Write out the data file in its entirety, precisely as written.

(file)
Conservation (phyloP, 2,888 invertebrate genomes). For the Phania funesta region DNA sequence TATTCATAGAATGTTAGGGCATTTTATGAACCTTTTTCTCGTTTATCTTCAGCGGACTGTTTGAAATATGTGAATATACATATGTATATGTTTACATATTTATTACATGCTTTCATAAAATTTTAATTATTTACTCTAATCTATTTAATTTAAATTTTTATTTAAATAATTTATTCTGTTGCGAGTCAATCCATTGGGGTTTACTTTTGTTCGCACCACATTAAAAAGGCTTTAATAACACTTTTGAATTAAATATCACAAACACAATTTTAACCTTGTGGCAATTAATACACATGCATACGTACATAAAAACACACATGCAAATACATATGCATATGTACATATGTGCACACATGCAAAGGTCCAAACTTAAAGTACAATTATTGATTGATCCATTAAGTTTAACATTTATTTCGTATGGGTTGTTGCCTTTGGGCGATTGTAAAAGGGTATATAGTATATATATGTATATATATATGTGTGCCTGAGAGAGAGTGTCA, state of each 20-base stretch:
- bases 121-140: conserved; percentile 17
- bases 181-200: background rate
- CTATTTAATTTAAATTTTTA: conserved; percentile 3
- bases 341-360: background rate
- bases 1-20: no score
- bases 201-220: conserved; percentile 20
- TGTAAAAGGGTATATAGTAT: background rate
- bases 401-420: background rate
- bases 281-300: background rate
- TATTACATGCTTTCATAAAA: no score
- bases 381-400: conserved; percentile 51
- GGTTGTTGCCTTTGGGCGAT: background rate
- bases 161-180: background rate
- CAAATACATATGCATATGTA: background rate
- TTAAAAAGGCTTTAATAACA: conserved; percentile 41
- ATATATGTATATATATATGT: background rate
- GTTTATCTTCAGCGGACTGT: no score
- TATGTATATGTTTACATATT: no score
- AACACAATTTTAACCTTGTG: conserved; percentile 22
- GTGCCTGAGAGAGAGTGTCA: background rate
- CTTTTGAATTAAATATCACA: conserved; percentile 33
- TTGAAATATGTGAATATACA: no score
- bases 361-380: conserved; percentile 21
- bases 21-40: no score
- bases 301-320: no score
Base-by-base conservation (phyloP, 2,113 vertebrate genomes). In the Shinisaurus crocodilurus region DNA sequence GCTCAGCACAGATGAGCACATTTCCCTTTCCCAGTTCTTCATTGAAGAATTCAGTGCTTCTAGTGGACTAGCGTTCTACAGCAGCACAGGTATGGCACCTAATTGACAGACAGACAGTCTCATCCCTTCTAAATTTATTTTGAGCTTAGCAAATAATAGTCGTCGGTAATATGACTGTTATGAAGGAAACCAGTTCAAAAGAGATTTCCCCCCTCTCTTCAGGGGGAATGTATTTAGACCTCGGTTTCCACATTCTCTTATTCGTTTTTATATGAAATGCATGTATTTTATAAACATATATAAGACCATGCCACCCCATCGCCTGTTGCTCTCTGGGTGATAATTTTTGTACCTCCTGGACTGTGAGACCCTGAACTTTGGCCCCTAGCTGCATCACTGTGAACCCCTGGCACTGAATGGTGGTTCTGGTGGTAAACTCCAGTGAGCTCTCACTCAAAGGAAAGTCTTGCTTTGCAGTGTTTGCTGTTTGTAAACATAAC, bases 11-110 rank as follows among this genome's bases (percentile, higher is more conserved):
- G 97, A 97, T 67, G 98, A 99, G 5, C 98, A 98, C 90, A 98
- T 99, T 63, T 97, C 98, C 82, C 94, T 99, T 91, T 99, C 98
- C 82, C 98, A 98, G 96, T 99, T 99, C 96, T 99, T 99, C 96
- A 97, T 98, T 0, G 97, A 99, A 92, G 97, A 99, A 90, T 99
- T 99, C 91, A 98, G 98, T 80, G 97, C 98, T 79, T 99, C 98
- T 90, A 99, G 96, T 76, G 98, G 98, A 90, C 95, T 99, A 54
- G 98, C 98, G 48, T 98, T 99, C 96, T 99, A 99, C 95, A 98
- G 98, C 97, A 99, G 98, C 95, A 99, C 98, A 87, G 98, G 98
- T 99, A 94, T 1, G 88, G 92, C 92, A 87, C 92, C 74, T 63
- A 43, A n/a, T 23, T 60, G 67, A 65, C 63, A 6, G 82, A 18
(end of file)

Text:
Conservation (phyloP, 2,888 invertebrate genomes). For the Phania funesta region DNA sequence TATTCATAGAATGTTAGGGCATTTTATGAACCTTTTTCTCGTTTATCTTCAGCGGACTGTTTGAAATATGTGAATATACATATGTATATGTTTACATATTTATTACATGCTTTCATAAAATTTTAATTATTTACTCTAATCTATTTAATTTAAATTTTTATTTAAATAATTTATTCTGTTGCGAGTCAATCCATTGGGGTTTACTTTTGTTCGCACCACATTAAAAAGGCTTTAATAACACTTTTGAATTAAATATCACAAACACAATTTTAACCTTGTGGCAATTAATACACATGCATACGTACATAAAAACACACATGCAAATACATATGCATATGTACATATGTGCACACATGCAAAGGTCCAAACTTAAAGTACAATTATTGATTGATCCATTAAGTTTAACATTTATTTCGTATGGGTTGTTGCCTTTGGGCGATTGTAAAAGGGTATATAGTATATATATGTATATATATATGTGTGCCTGAGAGAGAGTGTCA, state of each 20-base stretch:
- bases 121-140: conserved; percentile 17
- bases 181-200: background rate
- CTATTTAATTTAAATTTTTA: conserved; percentile 3
- bases 341-360: background rate
- bases 1-20: no score
- bases 201-220: conserved; percentile 20
- TGTAAAAGGGTATATAGTAT: background rate
- bases 401-420: background rate
- bases 281-300: background rate
- TATTACATGCTTTCATAAAA: no score
- bases 381-400: conserved; percentile 51
- GGTTGTTGCCTTTGGGCGAT: background rate
- bases 161-180: background rate
- CAAATACATATGCATATGTA: background rate
- TTAAAAAGGCTTTAATAACA: conserved; percentile 41
- ATATATGTATATATATATGT: background rate
- GTTTATCTTCAGCGGACTGT: no score
- TATGTATATGTTTACATATT: no score
- AACACAATTTTAACCTTGTG: conserved; percentile 22
- GTGCCTGAGAGAGAGTGTCA: background rate
- CTTTTGAATTAAATATCACA: conserved; percentile 33
- TTGAAATATGTGAATATACA: no score
- bases 361-380: conserved; percentile 21
- bases 21-40: no score
- bases 301-320: no score
Base-by-base conservation (phyloP, 2,113 vertebrate genomes). In the Shinisaurus crocodilurus region DNA sequence GCTCAGCACAGATGAGCACATTTCCCTTTCCCAGTTCTTCATTGAAGAATTCAGTGCTTCTAGTGGACTAGCGTTCTACAGCAGCACAGGTATGGCACCTAATTGACAGACAGACAGTCTCATCCCTTCTAAATTTATTTTGAGCTTAGCAAATAATAGTCGTCGGTAATATGACTGTTATGAAGGAAACCAGTTCAAAAGAGATTTCCCCCCTCTCTTCAGGGGGAATGTATTTAGACCTCGGTTTCCACATTCTCTTATTCGTTTTTATATGAAATGCATGTATTTTATAAACATATATAAGACCATGCCACCCCATCGCCTGTTGCTCTCTGGGTGATAATTTTTGTACCTCCTGGACTGTGAGACCCTGAACTTTGGCCCCTAGCTGCATCACTGTGAACCCCTGGCACTGAATGGTGGTTCTGGTGGTAAACTCCAGTGAGCTCTCACTCAAAGGAAAGTCTTGCTTTGCAGTGTTTGCTGTTTGTAAACATAAC, bases 11-110 rank as follows among this genome's bases (percentile, higher is more conserved):
- G 97, A 97, T 67, G 98, A 99, G 5, C 98, A 98, C 90, A 98
- T 99, T 63, T 97, C 98, C 82, C 94, T 99, T 91, T 99, C 98
- C 82, C 98, A 98, G 96, T 99, T 99, C 96, T 99, T 99, C 96
- A 97, T 98, T 0, G 97, A 99, A 92, G 97, A 99, A 90, T 99
- T 99, C 91, A 98, G 98, T 80, G 97, C 98, T 79, T 99, C 98
- T 90, A 99, G 96, T 76, G 98, G 98, A 90, C 95, T 99, A 54
- G 98, C 98, G 48, T 98, T 99, C 96, T 99, A 99, C 95, A 98
- G 98, C 97, A 99, G 98, C 95, A 99, C 98, A 87, G 98, G 98
- T 99, A 94, T 1, G 88, G 92, C 92, A 87, C 92, C 74, T 63
- A 43, A n/a, T 23, T 60, G 67, A 65, C 63, A 6, G 82, A 18